+1

    I've done a lot of rattle can jobs in my time, and the ones that keep the best are always the ones I put the most work into starting!
    POR-15's Metal Ready primer rocks...I've used it on coil springs (for a Jeep) and had zero issues over years. Just primed it with the POR-15 primer, rinse, dry and shoot with krylon. I didn't expect it to last like it did....unreal. http://207.97.241.136/PRODUCTS/Clean...0/Default.aspx

  11. #11
    I couldn't car less. jeff williams's Avatar
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    Quote Originally Posted by tozovr
    POR-15's Metal Ready primer rocks...I've used it on coil springs (for a Jeep) and had zero issues over years. Just primed it with the POR-15 primer, rinse, dry and shoot with krylon. I didn't expect it to last like it did....unreal. http://207.97.241.136/PRODUCTS/Clean...0/Default.aspx
    Thought I read the 'paint' needed clearcoat. Not UV stable.
    Neat company, they have suff you could clean the inside of rusty chromo tubing with. Etch.

  12. #12
    Senior Member zorak8me's Avatar
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    Quote Originally Posted by helvetica
    why were the braze ons left on?
    I'm devising a use for them. It may be practical, or it may be completely superfluous. Either way, I know that the moment they are shaved off I'll want them back. As you might have noticed, this isn't exactly a sleek speedster.
    NERDS!!!!!

  13. #13
    Senior Member zorak8me's Avatar
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    Quote Originally Posted by jeff williams
    Yep, a good hit and the primer should still be there and no flaking around the overcoats. Adherance of the primer to metal and then coats outer, and waxes. Clean the metal before primer....hands are oily, bikes are greasy.
    I sanded it first with 60 then 250, although I heard that it isn't necessary to do the rough grit sandpaper first. I used a few coats of primer, waiting about 10 minutes between coats, and went straight on to the purple before the primer was totally dry. I did touch-up and the silly 'Velo' logo/Keith Van Horn socks about 5 days later, quickly followed by the many layers of clear coat before the touch up stuff dried. The key is to take your time, and have several beers during the painting process. Oh yeah, and having a good painting area is nice too. I have a little storage closet on the patio. I hung the bike from the head tube using a big u-bolt thing. The bolt was looped over an old metal pole of some sort. I used a hand clamp on the bolt to get the bike to stay in one position. I think pictures are required to describe this...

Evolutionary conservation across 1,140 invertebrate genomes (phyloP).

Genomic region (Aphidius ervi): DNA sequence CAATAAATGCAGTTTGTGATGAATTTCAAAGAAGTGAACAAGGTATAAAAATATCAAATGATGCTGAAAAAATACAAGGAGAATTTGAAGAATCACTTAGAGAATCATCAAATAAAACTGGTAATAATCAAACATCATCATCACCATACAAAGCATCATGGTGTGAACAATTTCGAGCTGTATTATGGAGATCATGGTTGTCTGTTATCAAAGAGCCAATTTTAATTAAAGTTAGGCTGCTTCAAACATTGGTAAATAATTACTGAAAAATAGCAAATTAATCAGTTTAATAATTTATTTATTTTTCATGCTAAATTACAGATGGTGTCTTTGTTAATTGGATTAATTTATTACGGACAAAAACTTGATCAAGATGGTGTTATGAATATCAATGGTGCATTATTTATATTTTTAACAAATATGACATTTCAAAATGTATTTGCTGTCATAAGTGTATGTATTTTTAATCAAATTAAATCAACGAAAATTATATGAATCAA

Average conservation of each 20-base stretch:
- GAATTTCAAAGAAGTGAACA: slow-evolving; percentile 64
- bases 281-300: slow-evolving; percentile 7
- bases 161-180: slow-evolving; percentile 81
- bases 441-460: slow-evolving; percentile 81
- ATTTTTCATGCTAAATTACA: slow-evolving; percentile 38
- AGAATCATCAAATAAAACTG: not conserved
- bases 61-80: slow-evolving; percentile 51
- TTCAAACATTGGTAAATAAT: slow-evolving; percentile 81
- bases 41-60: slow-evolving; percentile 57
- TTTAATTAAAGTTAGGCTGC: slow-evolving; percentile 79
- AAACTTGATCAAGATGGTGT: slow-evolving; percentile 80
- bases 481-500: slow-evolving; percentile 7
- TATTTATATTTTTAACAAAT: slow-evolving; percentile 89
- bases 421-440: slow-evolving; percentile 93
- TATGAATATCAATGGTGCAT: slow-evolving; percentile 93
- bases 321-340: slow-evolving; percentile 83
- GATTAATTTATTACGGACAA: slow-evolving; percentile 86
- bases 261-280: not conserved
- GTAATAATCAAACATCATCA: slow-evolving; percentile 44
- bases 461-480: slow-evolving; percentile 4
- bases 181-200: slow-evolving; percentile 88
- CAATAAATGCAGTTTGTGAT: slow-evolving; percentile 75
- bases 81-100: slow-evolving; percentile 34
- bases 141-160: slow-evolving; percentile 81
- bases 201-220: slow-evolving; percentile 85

I still need to:
    -run new brake cables...they don't exactly reach with the new handlebars
    -get rid of rear cassette, ad spacers, etc.
    -dremmel unused chainwheel. I might just remove the teeth on the outer crank, but I was thinking about making a cool design but I would just end up with an extremely sharp cutting device next to my foot (I already have a nice line of 12 chainwheel teeth up my calf).
    -attach racks and other assorted goodies
    NERDS!!!!!

  14. #14
    I couldn't car less. jeff williams's Avatar
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    Quote Originally Posted by zorak8me
    -dremmel unused chainwheel. I might just remove the teeth on the outer crank, but I was thinking about making a cool design but I would just end up with an extremely sharp cutting device next to my foot (I already have a nice line of 12 chainwheel teeth up my calf).
    Grinder and diamond files. Not sharp, but good for getting over rocks.
    I was trying to do a 'wave' pattern. Bikes original 46T ring.
    Still hasn't busted..close to2 yrs.
    Attached Images Attached Images
    Last edited by jeff williams; 03-07-06 at 01:26 AM.

  15. #15
    Slanky tozovr's Avatar
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    Quote Originally Posted by jeff williams
    Thought I read the 'paint' needed clearcoat. Not UV stable.
    Neat company, they have suff you could clean the inside of rusty chromo tubing with. Etch.
    yeah the actualy coating will flatten in UV light but it won't degrade...the primer is a different animal altogether. In fact you can buy a starter kit with their Marine Clean, the Metal Ready primer and the POR-15 coating. We used to coat our rock rails and bumpers with their system as instructed and then (as per a conversation with POR-15 folks) we'd apply rattlecan paint when the POR-15 was just tacky...made for a bombproof coating.

    RJ